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Galway Fire and River Rescue Crews Endangered by Disused Traps on Corrib

10th July 2023
Galway Fire Brigade personnel at the Queen's Gap in Galway
Galway Fire Brigade personnel at the Queen's Gap in Galway

A multi-agency group warns that lives of rescuers on Galway’s river Corrib are being put at risk by salmon and eel traps on a city stretch below the Salmon Weir.

As The Sunday Independent report, Galway’s chief fire officer Gerry O’Malley has said the structures owned by Inland Fisheries Ireland (IFI) pose “significant risk” to his staff.

The structures associated with a salmon pass known as “The Queen’s Gap” and eel traps are out of bounds now to Galway Fire and Rescue Service crew.

A person caught in the fast flow in that area could die from impact, or could drown if caught in or pinned to one of the rails stretching across the river, O’Malley warns.

A body of a missing person, which was found in the river, had been trapped in the rails of one of the structures for almost three weeks, according to Galway City councillor and chair of the Claddagh Watch river patrol group Niall McNelis (Lab).

McNelis, who participates in the Inter-Agency Corrib Water Safety Group on behalf of Claddagh Watch, has tabled a motion on the issue for a city council meeting tomorrow (Mon, July 10).

“This is an issue of general safety for anyone on or near the river, but also the safety of rescuers,” RNLI lifeboat operations manager Mike Swan, also on the inter-agency group, says.

That safety risk came into very sharp focus in January of this year, when up to ten people were rescued after three rowing boats attached to the University of Galway and to Coláiste Iognaid secondary school capsized when the river was in flood.

“Several of the boats were caught at the top of the Salmon Weir. If any of those crew had been swept over the weir, they would not have survived the Queen’s Gap,” Swan confirmed.

Galway Fire and Rescue crews responded to 29 water rescue incidents in 2020, 57 in 2021 and 29 last year, most of which were on the river Corrib. The crews have responded to 18 separate water incidents, also mainly on the Corrib, this year to date.

IFI says the structures are “listed”, and it is “in ongoing discussions with Galway City Council to best understand how to manage these structures into the future”.

Read more in The Sunday Independent here

Published in Galway Harbour, Rescue Team

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Galway Port & Harbour

Galway Bay is a large bay on the west coast of Ireland, between County Galway in the province of Connacht to the north and the Burren in County Clare in the province of Munster to the south. Galway city and port is located on the northeast side of the bay. The bay is about 50 kilometres (31 miles) long and from 10 kilometres (6.2 miles) to 30 kilometres (19 miles) in breadth.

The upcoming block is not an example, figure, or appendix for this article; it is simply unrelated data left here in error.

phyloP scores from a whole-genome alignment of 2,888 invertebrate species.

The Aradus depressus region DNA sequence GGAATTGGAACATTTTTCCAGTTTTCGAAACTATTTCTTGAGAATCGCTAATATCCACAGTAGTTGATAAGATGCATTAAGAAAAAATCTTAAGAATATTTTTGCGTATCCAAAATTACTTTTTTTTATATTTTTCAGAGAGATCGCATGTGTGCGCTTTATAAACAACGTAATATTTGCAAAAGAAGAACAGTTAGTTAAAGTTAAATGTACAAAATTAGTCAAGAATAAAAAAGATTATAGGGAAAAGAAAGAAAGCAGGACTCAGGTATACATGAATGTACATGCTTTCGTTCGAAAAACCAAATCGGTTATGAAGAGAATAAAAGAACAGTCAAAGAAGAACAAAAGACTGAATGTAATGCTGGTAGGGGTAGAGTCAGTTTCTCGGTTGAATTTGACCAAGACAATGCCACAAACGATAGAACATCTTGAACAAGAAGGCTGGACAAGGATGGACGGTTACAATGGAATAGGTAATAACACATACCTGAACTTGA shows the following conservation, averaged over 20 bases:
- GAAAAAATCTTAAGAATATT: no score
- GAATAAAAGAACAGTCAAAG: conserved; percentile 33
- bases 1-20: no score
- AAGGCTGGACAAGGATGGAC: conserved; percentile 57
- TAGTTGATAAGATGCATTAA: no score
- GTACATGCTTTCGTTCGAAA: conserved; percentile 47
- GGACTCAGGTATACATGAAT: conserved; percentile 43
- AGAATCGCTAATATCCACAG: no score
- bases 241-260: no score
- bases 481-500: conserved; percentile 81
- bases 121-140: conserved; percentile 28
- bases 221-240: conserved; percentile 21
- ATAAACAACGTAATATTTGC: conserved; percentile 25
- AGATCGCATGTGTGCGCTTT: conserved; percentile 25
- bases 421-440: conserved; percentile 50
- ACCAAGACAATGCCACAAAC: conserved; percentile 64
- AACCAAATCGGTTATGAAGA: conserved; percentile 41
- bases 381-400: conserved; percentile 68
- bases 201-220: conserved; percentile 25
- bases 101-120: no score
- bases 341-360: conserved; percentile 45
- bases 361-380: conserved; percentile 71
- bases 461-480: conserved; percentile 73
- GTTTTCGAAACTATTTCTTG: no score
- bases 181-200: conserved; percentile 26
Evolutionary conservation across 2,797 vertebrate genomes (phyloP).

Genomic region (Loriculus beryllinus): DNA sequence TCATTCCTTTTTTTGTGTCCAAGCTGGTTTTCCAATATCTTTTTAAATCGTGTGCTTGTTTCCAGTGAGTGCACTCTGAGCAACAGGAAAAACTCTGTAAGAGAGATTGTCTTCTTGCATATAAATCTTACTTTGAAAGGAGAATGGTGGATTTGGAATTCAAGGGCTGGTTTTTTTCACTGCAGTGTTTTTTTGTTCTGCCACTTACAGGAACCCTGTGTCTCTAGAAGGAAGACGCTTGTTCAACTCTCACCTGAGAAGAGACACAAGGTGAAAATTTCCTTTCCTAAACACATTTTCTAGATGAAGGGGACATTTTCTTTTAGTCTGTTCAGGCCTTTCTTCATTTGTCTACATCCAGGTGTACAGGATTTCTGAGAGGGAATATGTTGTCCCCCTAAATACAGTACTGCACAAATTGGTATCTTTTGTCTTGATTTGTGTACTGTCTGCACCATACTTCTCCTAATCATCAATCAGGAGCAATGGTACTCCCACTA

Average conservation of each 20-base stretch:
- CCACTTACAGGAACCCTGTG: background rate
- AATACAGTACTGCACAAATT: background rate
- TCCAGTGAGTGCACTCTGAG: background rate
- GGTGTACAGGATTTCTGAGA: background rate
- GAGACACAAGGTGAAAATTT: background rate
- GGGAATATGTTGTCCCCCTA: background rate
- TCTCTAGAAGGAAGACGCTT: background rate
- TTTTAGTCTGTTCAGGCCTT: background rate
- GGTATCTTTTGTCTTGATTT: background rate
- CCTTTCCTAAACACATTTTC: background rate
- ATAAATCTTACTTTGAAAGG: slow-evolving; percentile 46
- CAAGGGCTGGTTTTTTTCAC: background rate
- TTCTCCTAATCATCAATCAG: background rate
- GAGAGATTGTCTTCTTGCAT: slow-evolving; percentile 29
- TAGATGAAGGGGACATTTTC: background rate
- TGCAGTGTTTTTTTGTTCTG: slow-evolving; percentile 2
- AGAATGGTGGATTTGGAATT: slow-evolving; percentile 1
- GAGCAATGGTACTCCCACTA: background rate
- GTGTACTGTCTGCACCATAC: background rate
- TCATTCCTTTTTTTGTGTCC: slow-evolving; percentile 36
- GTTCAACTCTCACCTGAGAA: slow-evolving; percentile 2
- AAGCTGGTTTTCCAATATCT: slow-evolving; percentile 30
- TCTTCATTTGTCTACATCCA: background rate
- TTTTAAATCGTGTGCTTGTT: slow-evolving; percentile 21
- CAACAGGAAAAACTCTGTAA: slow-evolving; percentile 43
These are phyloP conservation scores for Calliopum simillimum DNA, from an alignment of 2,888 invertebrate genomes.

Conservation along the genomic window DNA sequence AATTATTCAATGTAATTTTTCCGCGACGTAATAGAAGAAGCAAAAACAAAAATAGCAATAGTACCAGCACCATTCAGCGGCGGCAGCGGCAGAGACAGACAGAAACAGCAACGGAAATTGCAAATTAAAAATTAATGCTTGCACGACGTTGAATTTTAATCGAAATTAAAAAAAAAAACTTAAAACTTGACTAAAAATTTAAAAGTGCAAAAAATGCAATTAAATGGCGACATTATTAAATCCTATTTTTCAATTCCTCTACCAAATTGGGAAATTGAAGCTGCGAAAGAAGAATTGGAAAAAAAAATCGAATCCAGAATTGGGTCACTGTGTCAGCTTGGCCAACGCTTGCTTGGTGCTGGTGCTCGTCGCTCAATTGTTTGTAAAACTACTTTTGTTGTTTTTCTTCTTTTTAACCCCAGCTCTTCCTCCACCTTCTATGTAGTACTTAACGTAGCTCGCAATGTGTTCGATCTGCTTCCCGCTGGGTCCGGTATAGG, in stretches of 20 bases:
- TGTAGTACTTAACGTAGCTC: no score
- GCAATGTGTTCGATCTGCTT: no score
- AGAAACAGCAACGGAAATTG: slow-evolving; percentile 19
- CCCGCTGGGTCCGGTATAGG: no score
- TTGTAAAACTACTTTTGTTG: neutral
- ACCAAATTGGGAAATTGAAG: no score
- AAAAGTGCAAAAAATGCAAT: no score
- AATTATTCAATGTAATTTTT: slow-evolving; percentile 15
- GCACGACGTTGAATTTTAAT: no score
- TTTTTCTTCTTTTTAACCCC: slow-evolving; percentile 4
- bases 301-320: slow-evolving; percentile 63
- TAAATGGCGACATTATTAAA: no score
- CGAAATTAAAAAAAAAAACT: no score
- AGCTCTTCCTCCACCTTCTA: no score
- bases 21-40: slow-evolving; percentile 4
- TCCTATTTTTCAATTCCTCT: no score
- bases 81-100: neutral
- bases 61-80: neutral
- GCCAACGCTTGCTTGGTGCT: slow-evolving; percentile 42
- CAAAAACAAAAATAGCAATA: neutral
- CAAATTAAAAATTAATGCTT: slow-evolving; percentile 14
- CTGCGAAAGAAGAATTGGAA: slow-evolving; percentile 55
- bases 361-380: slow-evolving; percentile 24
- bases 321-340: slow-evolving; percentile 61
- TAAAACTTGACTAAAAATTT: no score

The Aran Islands are to the west across the entrance and there are numerous small islands within the bay.

Galway Port FAQs

Galway was founded in the 13th century by the de Burgo family, and became an important seaport with sailing ships bearing wine imports and exports of fish, hides and wool.

Not as old as previously thought. Galway bay was once a series of lagoons, known as Loch Lurgan, plied by people in log canoes. Ancient tree stumps exposed by storms in 2010 have been dated back about 7,500 years.

It is about 660,000 tonnes as it is a tidal port.

Capt Brian Sheridan, who succeeded his late father, Capt Frank Sheridan

The dock gates open approximately two hours before high water and close at high water subject to ship movements on each tide.

The typical ship sizes are in the region of 4,000 to 6,000 tonnes

Turbines for about 14 wind projects have been imported in recent years, but the tonnage of these cargoes is light. A European industry report calculates that each turbine generates €10 million in locally generated revenue during construction and logistics/transport.

Yes, Iceland has selected Galway as European landing location for international telecommunications cables. Farice, a company wholly owned by the Icelandic Government, currently owns and operates two submarine cables linking Iceland to Northern Europe.

It is "very much a live project", Harbourmaster Capt Sheridan says, and the Port of Galway board is "awaiting the outcome of a Bord Pleanála determination", he says.

90% of the scrap steel is exported to Spain with the balance being shipped to Portugal. Since the pandemic, scrap steel is shipped to the Liverpool where it is either transhipped to larger ships bound for China.

It might look like silage, but in fact, its bales domestic and municipal waste, exported to Denmark where the waste is incinerated, and the heat is used in district heating of homes and schools. It is called RDF or Refuse Derived Fuel and has been exported out of Galway since 2013.

The new ferry is arriving at Galway Bay onboard the cargo ship SVENJA. The vessel is currently on passage to Belem, Brazil before making her way across the Atlantic to Galway.

Two Volvo round world races have selected Galway for the prestigious yacht race route. Some 10,000 people welcomed the boats in during its first stopover in 2009, when a festival was marked by stunning weather. It was also selected for the race finish in 2012. The Volvo has changed its name and is now known as the "Ocean Race". Capt Sheridan says that once port expansion and the re-urbanisation of the docklands is complete, the port will welcome the "ocean race, Clipper race, Tall Ships race, Small Ships Regatta and maybe the America's Cup right into the city centre...".

The pandemic was the reason why Seafest did not go ahead in Cork in 2020. Galway will welcome Seafest back after it calls to Waterford and Limerick, thus having been to all the Port cities.

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